...twice as big and looking like a seriously dense situation.

Split in two, and set to rise AGAIN. It looks like seitan! It looked so dense and heavy, I wasn't very hopeful at this point, but forged ahead anyway, just for a sense of completion.

and then - voila! 

Look at that! Two beautiful, dense loaves of hearty Whole Wheat Bread. Actually, it's so delicious!! And, just like I hoped, it completely tastes like the sort of whole wheat bread that I had at camp every summer - long before the days of no-knead artisanal breads. The flavor of this loaf is slightly sweet from the molasses, chewy, and robust. I actually I really love it.

I had a couple of pieces right away when the bread was fresh out of the oven. Now the rest has been sliced and frozen, so I can have a toasted piece for breakfast in the mornings... just to bring back the flavors of my childhood, and the flavors of camping with all my animal friends. 



Sunday, September 21, 2014

MoFo: Roasting Peppers for the Winter

This time of year, the beautiful bell peppers are abundant at the farmers market. Red - Yellow - Orange - you can get them all! You can get green bell peppers too... but ain't nobody got time for that.

Every year, around this time I pick out a bunch of really beautiful peppers to roast up and then preserve for the winter months, when recipes calling for bell peppers are otherwise a sad reminder of happier days. This way, I can open the freezer in the depths of February, and beautiful, colorful beams of summertime will be mine. 

Here's a little tutorial so you can do it too!


First, pick out a bunch of really fresh, undamaged bell peppers. Cut them in half lengthwise, and remove the stems, seeds and pith. (tip: They will be easier to flatten out if you cut them along the fullest part of their lumps, instead of along the valleys between the lumps)



Next, take each half and use your hands to flatten it. It's really fun! You just kinda crush it and it flattens out. Spray on a little bit of oil with an oil sprayer... or you could brush some on. Just a tiny bit will do. ~ Preheat your oven to 400F.



Roast your peppers for 20-25 minutes, until the skins are wrinkly but not super charred. I usually rotate the trays at least once during that time.



Once you get them out of the oven, stack them all up on top of each other, and then cover them with a dish towel to steam for another 15 minutes or so. This helps the skins loosen.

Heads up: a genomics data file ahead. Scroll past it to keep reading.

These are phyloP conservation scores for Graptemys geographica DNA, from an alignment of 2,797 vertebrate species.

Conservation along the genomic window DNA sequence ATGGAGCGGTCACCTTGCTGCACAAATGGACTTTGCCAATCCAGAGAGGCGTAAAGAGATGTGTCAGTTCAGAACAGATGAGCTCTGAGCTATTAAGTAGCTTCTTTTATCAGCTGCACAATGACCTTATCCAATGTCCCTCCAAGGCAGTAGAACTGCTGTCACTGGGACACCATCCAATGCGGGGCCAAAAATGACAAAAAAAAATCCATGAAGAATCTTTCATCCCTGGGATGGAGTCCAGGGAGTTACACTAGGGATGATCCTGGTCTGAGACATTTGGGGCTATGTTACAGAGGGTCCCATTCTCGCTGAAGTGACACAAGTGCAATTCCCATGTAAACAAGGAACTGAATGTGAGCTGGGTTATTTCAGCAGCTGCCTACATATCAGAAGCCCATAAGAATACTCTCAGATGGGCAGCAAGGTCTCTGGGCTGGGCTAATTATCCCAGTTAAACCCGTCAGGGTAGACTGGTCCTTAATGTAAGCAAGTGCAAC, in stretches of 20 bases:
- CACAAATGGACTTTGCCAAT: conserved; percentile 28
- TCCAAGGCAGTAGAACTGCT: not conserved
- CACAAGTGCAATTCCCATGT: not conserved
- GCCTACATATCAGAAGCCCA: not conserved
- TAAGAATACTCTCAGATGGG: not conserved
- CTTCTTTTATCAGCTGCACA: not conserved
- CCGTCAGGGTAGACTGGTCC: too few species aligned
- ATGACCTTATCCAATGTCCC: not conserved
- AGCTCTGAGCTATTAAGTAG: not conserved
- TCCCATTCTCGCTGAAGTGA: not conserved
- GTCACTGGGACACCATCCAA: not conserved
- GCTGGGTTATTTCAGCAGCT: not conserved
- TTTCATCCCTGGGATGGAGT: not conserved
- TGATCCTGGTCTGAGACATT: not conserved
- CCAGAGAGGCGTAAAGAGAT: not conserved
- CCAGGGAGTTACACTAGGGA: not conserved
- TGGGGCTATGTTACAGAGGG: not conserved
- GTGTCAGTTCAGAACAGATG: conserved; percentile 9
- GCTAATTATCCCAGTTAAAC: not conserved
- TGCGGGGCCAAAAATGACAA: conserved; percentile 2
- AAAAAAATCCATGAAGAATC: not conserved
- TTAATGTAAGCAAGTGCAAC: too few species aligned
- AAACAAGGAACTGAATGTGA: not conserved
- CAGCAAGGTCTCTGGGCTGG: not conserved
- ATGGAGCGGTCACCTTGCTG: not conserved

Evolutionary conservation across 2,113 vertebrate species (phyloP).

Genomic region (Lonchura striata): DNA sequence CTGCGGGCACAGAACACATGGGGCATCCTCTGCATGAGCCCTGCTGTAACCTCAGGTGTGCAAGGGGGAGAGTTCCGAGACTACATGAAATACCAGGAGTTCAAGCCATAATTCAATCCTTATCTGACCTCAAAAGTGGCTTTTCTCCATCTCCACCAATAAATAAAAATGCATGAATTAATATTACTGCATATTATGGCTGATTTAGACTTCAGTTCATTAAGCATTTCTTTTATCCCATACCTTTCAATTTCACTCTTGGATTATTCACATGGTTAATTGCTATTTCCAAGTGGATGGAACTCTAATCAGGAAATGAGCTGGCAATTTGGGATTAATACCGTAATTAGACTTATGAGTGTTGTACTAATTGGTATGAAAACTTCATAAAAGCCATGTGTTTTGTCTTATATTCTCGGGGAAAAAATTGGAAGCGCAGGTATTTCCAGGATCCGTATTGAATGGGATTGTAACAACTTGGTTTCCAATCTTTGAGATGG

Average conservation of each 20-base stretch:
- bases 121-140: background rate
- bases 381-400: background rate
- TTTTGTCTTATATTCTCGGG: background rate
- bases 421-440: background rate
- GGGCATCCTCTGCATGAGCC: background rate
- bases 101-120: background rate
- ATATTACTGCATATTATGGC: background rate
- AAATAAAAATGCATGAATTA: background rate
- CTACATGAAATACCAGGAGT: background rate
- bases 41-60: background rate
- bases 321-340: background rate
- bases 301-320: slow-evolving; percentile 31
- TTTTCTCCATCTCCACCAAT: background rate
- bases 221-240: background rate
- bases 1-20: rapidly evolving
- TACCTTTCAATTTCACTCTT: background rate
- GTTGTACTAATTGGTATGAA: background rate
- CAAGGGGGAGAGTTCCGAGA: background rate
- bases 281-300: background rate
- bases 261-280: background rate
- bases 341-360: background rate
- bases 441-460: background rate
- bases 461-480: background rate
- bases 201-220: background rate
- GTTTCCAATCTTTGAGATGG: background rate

Taking the skins off can be little bit annoying, but if you have some good music or podcasts to listen to, you can just take your time and try to be zen about it. Just go slowly and peel off as much skin as the peppers will give you. Don't worry if you don't get every last little bit off. Also, if there are any pepper juices that drained off - you should save it for something. That stuff is umami gold! I put all my roasty little pepper skins into my bag of veggie bits in the freezer that I use for making vegetable broth. The next batch of broth will be super yummy!



Finally, put all your roasted pepper pieces in a good quality freezer bag, and tuck them into the freezer. This whole project takes about an hour or so, but much of it is inactive - so you can be surfing MoFo posts or folding laundry or whatever. And, come wintertime, you'll be glad to have all those lovely peppers in your freezer!!




Saturday, September 20, 2014

MoFo: My Prickly Pear Adventure, part 2

So! After yesterday's daring procurement of prickly pears... today was the moment of truth. After looking around online, I decided to try to make myself some prickly pear juice with my small batch of fruits.

The first step is removing the nearly-microscopic, nearly-invisible, barbed little spines of nastiness from the skin of the fruits. Some sites suggested burning the spines off over the burner, and others suggested rinsing them off under running water. Based on my last prickly pear experience - countless years ago - I decided to do BOTH of these methods.